On Lost Decades & Free Lunches
Figures from the ONS today show that between 2005 and 2011, UK disposable income per head dropped from being the 5th highest in the developed world to 12th.
Such figures are part of a larger picture emerging about the recent performance of the UK. In broad strokes the big picture of the UK since 2008 has been of a large fall in output, followed by a long period of stagnation that may finally be giving way to an incredibly weak recovery. We are, by most measures, underperforming both out own historical experience and the experience of other large developed economies.
The consequences of this performance can be seen in both the unprecedented decline in living standards and in the continued existence of a large public deficit.
As TUC research last week showed, using IMF figures the UK is truly set for a lost decade. GDP per capita (in real terms) will be no higher in 2017 than it was in 2008.
The graph below (which rebases 2008 to 100) demonstrates this clearly.
The poor comparative performance of the UK from circa 2010 to 2013 is especially clear – whilst other large economies show signs of recovery, the UK continues to flat line. Even the ‘recovery’ of 2014-2017 forecast by the IMF is relatively weak in comparison to other countries.
It is hard to describe a decade of real growth as anything short of disastrous. And even these numbers provide some false comfort. GDP per capita takes no account of inequality and as work, from amongst others, the Resolution Foundation has shown the picture for those in the middle and below is even more grim. GDP per capita is set to experience a lost decade, but median real wages look set to experience twenty years of virtual stagnation.
Faced with such grim economic prospects, the response of many is to simply shrug their shoulders, announce that there is no alternative and focus on ‘dealing with our debts’.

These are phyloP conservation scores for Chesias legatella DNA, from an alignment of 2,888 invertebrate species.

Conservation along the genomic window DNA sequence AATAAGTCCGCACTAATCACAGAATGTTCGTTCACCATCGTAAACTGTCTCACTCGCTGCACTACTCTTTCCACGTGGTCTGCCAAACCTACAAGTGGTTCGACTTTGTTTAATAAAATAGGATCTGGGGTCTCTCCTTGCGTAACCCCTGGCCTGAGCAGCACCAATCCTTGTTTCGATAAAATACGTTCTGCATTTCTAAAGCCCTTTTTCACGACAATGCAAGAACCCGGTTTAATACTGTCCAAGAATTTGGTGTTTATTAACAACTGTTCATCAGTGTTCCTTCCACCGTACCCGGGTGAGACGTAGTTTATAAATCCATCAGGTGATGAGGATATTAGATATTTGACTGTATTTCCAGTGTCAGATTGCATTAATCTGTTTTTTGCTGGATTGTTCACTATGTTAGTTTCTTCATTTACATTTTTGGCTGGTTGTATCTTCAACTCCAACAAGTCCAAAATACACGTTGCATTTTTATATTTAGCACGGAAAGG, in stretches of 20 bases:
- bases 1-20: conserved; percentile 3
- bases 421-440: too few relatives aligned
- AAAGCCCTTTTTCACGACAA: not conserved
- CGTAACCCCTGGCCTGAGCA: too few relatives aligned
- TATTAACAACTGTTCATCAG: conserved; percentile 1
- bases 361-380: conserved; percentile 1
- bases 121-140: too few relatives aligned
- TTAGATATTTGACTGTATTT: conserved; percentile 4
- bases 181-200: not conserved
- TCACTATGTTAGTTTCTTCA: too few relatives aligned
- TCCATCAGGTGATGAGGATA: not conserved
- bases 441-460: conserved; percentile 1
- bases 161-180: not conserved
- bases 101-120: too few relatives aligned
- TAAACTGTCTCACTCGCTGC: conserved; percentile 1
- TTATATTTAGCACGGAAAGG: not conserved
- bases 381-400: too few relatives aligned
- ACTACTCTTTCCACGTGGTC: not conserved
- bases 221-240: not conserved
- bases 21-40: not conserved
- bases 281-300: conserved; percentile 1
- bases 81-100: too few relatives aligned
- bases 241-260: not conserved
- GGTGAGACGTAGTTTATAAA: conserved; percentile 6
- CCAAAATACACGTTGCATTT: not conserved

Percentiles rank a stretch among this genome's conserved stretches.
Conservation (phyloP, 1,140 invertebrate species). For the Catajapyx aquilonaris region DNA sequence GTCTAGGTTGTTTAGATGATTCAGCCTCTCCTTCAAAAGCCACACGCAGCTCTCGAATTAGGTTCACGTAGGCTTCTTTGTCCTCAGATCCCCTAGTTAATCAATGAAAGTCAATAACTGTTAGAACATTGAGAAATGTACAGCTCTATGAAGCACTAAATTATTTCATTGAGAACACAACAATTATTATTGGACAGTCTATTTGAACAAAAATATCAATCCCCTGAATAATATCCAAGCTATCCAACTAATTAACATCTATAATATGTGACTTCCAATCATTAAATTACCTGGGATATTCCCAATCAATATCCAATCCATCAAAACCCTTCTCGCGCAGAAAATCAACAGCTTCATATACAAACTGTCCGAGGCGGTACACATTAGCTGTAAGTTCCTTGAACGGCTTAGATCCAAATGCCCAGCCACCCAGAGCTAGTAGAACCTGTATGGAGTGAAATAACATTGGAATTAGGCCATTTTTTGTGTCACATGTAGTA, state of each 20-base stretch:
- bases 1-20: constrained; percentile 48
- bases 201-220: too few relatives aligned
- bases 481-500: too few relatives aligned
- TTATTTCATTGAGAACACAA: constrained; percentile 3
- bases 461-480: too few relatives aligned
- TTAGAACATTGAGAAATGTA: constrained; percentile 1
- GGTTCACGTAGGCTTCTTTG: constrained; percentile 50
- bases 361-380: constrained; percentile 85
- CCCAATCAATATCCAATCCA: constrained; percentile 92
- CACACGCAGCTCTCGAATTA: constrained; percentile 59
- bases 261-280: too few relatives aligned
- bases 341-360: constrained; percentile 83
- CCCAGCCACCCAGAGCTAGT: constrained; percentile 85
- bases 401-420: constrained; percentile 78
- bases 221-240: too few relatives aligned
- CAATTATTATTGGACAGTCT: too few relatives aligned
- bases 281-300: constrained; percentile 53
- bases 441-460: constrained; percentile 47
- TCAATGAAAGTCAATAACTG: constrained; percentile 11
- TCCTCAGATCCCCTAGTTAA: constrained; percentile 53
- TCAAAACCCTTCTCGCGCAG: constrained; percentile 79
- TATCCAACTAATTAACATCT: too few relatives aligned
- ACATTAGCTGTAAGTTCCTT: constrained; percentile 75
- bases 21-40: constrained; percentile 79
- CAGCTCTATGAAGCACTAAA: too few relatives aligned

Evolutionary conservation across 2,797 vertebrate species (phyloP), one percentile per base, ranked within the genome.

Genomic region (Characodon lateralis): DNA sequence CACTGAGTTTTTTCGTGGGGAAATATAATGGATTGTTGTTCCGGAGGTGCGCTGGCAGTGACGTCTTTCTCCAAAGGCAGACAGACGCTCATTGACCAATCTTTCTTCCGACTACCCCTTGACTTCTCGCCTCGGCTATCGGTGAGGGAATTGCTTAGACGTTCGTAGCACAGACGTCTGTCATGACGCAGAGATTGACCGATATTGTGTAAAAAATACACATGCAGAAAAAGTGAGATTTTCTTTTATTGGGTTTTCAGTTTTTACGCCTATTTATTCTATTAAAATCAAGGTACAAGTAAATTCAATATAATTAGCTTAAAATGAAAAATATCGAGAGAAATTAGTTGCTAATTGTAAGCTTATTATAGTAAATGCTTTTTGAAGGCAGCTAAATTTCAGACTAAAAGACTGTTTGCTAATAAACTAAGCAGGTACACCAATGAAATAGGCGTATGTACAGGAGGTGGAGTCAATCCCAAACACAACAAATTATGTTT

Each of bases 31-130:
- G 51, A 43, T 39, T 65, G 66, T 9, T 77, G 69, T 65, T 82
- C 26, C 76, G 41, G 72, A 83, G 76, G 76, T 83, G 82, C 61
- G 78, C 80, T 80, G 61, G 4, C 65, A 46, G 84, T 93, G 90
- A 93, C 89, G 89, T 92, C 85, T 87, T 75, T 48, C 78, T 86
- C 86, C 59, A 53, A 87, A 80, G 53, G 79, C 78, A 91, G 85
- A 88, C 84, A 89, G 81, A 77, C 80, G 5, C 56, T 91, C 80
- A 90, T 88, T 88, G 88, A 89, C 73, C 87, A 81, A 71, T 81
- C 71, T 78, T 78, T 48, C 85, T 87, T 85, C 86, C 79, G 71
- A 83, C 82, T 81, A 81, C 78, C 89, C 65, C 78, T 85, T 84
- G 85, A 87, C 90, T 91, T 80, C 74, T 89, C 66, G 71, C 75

This is to put the cart before the horse. The lesson of history is not that reducing your deficit boosts your growth, but that increasing your growth reduces your deficit.
Even if you choose to make ‘dealing with the debt’ a priority (and in the current circumstances of a demand constrained, weak economy that is a mistake – as even Rogoff and Reinhart now admit) then there are still options.
Yesterday the TUC and NIESR published an important research paper (commissioned by the TUC and carried out by NIESR) on the macroeconomics of government infrastructure spending.
The report (which can be read in full here) found that infrastructure spending in crisis times can boost growth in the both the short and long run and lower unemployment. This will come as no surprise to many, but perhaps the most interesting finding was that:
While the short-run impact is an increase in the deficit, over the long run there may be a reduction in the debt-GDP ratio.
In other words, spending on infrastructure (assuming some positive external effects and that the economy is depressed – neither of which are heroic assumptions) could easily result in a lower debt/GDP ratio, not a higher one. We get the boost to growth, we get lower unemployment, we get the additional infrastructure and it ultimately pays for itself.
This is a close to a “free lunch” as macroeconomic policy makers will ever get. In the context of an economy ambling through a lost decade it would be madness not to seize this chance.